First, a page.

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Old 15th September 2012, 13:42   #92
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Default Re: Rationalising diesel prices

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Although this is kind of OT, let's address this one by one. If I had been following the news correctly apart from the beer maker none of the other airlines have said that they are cash strapped or dying for FDI infusion. In fact both Spicejet and Indigo turned out profits and are doing very well. Even Naresh Goel is not overtly enthusiastic about FDI in aviation.

Now lets address this elephant in the room. Discounting the fact that a lot of the states are in fact not going to let any of these big box retailers operate in their states, the claim that their very presence will eliminate the hated "dalal/middlemen" from the equation sounds funny. I agree that

Frankly I don't see these steps addressing structural issues that ail our country. I find them just piecemeal approaches to apply band aid and praying to the almighty that things will fix themselves. I already found price of bread increased 11% just after this hike. There are various reasons behind that but right now the fuel price hike is being cited everybody asking for higher prices. Sure prices have risen steadily for some commodities which are due to various reasons like production and supply issues, higher demand, rise in costs. etc. But to outright deny and claim that the rise in fuel prices will only increase prices by 1-2%, though technically and mathematically correct, when one steps out in the actual world on the streets we find the rise between 10-20% suddenly, should break some hallowed notions we hold about how our economy works. While we have found a rise of 10-20% rise in prices of commodities maybe in the last 6 months, we are finding and will find the same amount of rise in one go because of the fuel price hike. I am not saying that we must continue using subsidies but unless we address the structural problems of our nation we will always land in situations where we celebrate the removal of one subsidy and then find our hands forced to provide subsidies somewhere else. That is my only beef and sorry about the long post.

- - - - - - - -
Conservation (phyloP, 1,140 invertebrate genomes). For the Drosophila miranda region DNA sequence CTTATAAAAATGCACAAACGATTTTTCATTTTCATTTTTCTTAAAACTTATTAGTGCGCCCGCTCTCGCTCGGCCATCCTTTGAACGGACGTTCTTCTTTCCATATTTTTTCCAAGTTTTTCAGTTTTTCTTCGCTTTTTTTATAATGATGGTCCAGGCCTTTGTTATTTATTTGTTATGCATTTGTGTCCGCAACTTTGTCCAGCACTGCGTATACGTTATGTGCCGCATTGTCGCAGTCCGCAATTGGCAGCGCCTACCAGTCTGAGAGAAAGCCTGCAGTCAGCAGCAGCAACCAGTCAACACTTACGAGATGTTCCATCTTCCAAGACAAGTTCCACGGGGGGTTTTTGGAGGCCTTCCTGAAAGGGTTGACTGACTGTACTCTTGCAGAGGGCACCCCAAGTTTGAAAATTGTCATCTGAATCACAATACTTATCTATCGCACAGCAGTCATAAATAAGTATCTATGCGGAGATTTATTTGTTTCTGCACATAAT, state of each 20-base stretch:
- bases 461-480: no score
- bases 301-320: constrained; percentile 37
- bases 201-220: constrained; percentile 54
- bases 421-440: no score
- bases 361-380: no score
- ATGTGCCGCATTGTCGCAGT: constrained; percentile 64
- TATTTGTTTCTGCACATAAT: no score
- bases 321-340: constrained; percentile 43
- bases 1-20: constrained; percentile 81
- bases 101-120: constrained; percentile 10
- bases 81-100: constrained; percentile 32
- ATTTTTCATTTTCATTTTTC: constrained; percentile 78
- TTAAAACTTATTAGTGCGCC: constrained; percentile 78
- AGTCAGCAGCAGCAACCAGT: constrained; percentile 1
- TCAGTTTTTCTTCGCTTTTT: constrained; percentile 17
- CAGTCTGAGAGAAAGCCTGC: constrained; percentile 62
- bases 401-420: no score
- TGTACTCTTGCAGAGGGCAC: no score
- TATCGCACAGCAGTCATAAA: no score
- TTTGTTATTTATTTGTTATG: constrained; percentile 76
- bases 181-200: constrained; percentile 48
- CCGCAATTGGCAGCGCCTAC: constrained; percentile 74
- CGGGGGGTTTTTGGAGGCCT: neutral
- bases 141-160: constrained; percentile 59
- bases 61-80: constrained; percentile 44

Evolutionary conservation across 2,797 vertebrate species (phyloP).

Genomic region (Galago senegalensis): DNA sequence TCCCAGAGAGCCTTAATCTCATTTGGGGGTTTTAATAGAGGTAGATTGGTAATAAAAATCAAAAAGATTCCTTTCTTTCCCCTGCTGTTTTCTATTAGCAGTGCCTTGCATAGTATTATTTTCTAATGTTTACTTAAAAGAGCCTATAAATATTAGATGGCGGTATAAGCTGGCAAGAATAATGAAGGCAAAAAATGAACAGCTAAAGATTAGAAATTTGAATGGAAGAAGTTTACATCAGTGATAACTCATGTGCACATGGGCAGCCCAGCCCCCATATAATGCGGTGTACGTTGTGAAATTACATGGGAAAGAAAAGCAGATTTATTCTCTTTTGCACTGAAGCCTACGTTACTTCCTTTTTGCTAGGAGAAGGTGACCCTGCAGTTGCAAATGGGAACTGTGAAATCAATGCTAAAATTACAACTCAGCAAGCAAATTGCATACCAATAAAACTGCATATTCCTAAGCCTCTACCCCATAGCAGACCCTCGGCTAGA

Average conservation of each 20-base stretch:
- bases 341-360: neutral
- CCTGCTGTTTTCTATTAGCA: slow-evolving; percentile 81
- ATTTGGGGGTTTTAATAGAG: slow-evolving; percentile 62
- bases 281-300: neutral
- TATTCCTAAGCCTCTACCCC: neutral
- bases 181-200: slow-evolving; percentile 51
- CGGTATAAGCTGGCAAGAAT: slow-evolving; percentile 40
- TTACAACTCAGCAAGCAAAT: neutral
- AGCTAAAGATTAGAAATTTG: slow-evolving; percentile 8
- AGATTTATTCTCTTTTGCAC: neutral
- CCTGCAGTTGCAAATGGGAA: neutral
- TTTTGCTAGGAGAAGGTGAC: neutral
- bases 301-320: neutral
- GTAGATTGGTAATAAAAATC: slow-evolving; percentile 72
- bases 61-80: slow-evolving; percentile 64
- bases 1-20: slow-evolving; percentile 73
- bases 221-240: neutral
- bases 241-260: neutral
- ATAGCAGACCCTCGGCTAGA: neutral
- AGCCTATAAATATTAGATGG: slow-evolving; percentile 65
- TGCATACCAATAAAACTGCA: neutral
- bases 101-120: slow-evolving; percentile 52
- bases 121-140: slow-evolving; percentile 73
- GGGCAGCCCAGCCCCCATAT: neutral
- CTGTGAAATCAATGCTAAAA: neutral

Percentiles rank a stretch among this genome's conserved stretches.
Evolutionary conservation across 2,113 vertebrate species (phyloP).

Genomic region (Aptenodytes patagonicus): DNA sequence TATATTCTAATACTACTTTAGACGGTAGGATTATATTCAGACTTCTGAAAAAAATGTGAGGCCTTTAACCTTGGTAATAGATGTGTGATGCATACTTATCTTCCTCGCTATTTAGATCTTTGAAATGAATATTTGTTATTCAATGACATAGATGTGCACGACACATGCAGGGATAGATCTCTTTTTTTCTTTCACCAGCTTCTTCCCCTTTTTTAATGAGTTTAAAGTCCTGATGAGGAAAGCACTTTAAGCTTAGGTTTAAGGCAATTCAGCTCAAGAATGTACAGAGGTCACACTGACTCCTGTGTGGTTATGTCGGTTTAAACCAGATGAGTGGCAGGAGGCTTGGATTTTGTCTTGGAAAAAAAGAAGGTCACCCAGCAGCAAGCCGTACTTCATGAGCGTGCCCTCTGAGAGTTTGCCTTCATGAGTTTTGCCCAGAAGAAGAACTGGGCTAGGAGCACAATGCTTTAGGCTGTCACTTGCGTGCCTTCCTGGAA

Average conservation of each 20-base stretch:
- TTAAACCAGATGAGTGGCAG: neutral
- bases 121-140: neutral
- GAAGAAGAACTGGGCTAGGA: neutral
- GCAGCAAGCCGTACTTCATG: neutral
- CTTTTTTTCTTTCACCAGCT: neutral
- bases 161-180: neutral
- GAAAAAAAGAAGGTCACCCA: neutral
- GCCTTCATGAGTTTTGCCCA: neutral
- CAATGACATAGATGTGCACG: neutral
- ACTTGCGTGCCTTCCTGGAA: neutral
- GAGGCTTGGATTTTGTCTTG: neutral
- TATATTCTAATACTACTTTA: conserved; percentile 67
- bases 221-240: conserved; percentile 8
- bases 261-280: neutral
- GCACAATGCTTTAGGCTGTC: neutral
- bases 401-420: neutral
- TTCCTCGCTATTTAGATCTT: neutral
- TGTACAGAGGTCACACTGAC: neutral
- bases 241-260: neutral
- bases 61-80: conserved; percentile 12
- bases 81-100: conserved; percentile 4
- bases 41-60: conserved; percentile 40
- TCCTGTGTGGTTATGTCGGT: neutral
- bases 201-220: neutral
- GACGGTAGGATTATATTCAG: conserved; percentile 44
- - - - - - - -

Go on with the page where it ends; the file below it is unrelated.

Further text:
Let me try and answer one by one. Regarding aviation, you are right. The bane is irrational taxation on fuel and airport handling charges. Ajit Singh too has said the same, and he is lobbying hard to rectify them. Regarding Jet/Indigo they are opposed to FDI reason being jet is almost 80% funded by foreign non aviation players (in their balance sheets) and Indigo is funded by an NRI upto 49%. Now both these airlines have nothing to gain and only to lose if FDI comes in. Spice/Go and KF will gain quite a bit if some big airline invests in them.